Metrics for Acquisition and Retention Can Help You Maintain Focus and Increase ROI
Web analytics is fascinating. When properly leveraged they can be a game changer for your digital direct response campaign. But the amount of data available is often also overwhelming. And therein lies the challenge – it’s really easy to focus on irrelevant data.
As practiced digital professionals, before starting a campaign we’ll look to develop a clear objective: “How will we know that we have succeeded?” Armed with that, as a direct response partner, we can determine actionable KPIs (key performance indicators).
How do you measure true effectiveness of a digital direct program?
Defining success varies by organization, as well as your specific marketing and business objectives. Also, don’t assume acquisition and retention KPIs are generic – each has very unique qualities.
But which KPIs are truly worthy of your attention? Oft-measured KPIs, such as the number of pages visited and time spent on a website, usually prove a wasted effort. On their own, they don’t really tell if your campaign is performing well. Is having more visitors navigating throughout your website a sign that it’s performing well? It may prove the opposite. A deeper dive can show your audience is challenged to make a quick, easy decision. They may be forced to search through your site ... provided they’re motivated to investigate to find the answer.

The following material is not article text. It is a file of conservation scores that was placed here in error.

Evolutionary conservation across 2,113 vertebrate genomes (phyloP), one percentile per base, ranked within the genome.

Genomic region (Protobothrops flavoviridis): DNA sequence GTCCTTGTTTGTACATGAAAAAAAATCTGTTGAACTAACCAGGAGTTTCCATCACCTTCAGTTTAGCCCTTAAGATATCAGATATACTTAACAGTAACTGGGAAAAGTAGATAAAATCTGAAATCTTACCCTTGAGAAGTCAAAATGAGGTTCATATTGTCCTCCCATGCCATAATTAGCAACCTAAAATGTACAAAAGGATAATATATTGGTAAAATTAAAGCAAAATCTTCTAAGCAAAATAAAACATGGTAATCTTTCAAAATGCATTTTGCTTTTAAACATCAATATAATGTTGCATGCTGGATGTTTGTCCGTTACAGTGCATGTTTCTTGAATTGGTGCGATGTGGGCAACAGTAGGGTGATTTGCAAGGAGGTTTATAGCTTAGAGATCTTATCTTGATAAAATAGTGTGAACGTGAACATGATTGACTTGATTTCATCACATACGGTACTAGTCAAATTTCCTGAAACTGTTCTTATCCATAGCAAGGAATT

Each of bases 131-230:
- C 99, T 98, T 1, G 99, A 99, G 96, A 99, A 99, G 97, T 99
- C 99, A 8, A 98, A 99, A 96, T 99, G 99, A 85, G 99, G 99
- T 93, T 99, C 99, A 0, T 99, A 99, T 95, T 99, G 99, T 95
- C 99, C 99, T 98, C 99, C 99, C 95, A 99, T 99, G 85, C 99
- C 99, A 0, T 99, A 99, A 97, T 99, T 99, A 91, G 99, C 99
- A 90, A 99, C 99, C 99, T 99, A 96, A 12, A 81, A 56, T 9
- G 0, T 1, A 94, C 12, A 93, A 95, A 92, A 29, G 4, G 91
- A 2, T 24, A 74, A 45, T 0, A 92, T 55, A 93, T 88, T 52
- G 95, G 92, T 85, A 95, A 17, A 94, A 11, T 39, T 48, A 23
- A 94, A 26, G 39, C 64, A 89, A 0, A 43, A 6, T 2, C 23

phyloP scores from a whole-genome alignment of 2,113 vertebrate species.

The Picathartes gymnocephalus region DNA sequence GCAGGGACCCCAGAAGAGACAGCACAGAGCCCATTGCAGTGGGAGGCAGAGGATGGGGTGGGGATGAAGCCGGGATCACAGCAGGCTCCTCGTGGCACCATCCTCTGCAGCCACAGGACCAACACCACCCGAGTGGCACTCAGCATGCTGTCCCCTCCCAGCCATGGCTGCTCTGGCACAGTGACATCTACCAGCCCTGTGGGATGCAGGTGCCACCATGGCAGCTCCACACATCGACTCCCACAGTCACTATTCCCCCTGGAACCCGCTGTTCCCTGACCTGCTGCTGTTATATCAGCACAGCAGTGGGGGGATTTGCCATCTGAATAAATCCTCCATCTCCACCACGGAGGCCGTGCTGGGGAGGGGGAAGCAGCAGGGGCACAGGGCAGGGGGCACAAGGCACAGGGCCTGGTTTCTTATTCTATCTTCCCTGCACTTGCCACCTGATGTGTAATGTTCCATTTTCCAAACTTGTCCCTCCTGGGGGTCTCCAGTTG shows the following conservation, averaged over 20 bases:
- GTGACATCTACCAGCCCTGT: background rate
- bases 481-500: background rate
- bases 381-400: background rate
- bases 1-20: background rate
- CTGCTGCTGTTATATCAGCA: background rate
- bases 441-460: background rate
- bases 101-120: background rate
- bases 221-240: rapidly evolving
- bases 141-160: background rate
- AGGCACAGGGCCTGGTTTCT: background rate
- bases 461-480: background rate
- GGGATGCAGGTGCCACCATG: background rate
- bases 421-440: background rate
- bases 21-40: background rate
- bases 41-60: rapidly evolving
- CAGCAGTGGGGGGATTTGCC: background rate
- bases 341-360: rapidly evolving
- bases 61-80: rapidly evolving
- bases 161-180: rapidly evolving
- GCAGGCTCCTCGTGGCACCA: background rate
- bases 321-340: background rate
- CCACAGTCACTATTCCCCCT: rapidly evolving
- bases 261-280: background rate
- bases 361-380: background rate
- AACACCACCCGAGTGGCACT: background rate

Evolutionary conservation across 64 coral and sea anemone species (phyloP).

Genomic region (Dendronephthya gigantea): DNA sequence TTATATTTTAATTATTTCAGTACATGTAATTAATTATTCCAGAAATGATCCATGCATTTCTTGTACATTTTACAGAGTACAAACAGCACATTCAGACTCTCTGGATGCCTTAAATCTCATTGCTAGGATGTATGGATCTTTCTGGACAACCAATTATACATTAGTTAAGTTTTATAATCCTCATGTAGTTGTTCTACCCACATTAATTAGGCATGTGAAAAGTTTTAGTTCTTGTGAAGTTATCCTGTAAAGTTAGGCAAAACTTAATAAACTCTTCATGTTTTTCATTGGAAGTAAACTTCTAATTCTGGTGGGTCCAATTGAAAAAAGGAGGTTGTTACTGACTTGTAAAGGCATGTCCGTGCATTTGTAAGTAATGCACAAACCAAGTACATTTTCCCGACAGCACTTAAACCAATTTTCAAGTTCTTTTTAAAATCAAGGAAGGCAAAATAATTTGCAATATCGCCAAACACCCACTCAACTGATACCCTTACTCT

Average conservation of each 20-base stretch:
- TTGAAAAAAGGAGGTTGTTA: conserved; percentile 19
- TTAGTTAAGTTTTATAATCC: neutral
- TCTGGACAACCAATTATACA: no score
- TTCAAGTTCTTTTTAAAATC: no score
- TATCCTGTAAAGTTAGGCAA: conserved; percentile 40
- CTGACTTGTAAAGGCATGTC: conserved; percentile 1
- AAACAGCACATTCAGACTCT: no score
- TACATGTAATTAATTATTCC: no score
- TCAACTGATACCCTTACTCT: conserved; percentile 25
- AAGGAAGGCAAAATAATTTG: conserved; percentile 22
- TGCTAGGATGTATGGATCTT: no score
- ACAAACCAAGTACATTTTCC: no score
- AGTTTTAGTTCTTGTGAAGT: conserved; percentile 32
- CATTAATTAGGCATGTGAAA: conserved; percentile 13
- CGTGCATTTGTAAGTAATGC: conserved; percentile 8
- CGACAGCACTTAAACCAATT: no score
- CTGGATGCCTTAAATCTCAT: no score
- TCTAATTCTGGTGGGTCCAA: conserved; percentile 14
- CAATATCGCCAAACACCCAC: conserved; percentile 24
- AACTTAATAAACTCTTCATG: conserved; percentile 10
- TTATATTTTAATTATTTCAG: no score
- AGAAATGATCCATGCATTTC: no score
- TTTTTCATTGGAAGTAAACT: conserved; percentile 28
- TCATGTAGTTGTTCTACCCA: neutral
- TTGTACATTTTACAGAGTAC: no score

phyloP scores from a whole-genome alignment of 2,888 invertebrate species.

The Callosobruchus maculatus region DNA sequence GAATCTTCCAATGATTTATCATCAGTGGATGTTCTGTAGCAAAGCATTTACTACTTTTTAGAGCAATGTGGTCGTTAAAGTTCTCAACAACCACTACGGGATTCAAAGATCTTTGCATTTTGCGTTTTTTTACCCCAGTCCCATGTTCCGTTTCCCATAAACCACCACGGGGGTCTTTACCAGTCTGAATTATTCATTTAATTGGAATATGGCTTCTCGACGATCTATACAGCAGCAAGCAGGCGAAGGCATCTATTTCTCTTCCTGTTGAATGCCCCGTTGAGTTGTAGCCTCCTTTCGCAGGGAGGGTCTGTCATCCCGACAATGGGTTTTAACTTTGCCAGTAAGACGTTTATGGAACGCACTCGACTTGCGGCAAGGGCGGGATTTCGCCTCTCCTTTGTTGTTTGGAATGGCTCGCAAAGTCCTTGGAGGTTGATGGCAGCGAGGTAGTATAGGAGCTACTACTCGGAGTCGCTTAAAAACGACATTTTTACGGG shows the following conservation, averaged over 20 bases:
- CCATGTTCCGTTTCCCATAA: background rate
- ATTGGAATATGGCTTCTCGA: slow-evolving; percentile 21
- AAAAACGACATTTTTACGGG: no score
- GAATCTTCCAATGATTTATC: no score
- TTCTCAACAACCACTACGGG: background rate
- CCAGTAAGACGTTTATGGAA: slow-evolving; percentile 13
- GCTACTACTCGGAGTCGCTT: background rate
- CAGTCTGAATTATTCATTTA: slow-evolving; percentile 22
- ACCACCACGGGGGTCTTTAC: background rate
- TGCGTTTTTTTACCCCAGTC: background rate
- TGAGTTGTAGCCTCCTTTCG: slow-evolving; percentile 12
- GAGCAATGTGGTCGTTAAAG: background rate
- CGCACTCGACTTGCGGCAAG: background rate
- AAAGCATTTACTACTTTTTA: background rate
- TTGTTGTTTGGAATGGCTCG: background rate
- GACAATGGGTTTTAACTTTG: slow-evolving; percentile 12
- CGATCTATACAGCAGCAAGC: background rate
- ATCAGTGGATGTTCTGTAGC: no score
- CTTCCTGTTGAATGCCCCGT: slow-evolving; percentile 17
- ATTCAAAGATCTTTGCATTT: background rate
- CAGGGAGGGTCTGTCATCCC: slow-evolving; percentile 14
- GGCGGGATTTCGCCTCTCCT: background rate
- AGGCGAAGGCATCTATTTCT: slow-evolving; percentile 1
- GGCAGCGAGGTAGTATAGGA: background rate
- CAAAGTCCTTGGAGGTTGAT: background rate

A “worthy” KPI must focus on informing you, the marketer, how a campaign is performing. And indicate actions to help you improve results.
KPIs for Digital Direct Acquisition Programs
An acquisition program should typically focus on clear-cut sales and lead-driven KPIs. The examples should be straightforward:
- Visitor-to-lead-ratio and lead-to-sale ratio. Of the individuals that visited your website, how many became leads? Of those leads, how many convert to sales? Are you getting large numbers of leads, but a smaller number of sales within a channel? This data will typically indicate actions to correct the issue or improve visitors’ experience.